It’s time of the year when birdwatchers and photographers keep their eyes peeled. This is because unusual birds appear on their migratory routes in Iceland.
About 75 species of birds nest regularly on the island, but more than 400 species have been spotted here since the records were kept. Most of them are migrating birds – travelers visiting here on their way south.
Two representatives of such species have recently been observed. One of them is the chestnut ibis (Plegadis falcinellus) spotted in Njarðvík, a short distance from Keflavík International Airport. The second is the golden warbler (Setophaga petechia), which honors the inhabitants of Þorlákshöfn in southwest Iceland with its presence.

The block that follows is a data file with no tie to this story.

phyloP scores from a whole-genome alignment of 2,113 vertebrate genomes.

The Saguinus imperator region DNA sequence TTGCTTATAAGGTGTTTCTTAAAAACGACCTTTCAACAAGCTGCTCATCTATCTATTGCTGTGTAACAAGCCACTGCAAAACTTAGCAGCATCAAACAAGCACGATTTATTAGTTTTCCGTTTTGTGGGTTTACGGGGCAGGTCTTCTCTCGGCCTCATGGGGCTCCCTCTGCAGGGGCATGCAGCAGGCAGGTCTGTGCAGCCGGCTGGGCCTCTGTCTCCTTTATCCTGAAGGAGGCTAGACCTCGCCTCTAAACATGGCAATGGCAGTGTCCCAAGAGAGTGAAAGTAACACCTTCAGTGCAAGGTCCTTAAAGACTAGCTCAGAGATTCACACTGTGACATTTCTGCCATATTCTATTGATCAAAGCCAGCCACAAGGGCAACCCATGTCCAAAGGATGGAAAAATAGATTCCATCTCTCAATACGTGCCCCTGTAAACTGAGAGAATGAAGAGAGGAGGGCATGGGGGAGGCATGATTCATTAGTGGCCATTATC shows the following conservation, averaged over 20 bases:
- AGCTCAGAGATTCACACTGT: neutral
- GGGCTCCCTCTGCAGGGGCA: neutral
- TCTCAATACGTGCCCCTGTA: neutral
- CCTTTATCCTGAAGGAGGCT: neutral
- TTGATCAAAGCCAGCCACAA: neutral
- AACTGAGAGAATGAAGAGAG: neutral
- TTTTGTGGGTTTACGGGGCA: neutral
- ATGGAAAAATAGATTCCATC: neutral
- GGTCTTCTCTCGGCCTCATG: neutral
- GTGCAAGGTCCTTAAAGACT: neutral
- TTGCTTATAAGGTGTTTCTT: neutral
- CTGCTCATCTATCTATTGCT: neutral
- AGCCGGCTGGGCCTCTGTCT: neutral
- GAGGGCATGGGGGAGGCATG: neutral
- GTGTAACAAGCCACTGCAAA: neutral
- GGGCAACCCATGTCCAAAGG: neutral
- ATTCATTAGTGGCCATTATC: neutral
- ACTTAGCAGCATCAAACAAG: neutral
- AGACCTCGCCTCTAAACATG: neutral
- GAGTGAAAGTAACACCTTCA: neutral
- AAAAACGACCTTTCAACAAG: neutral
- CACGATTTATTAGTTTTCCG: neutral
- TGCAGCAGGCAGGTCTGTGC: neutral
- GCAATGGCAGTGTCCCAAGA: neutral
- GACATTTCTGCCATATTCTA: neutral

The chestnut ibis is found on almost all continents (except Antarctica). It was also registered in Poland, mainly in southern Poland.
The golden warbler occurs only on American continents, and nests from the Arctic Circle to Mexico.
How these two species ended up in Iceland is unknown, but Morgunblaðið says tropical hurricane Larry may have helped them.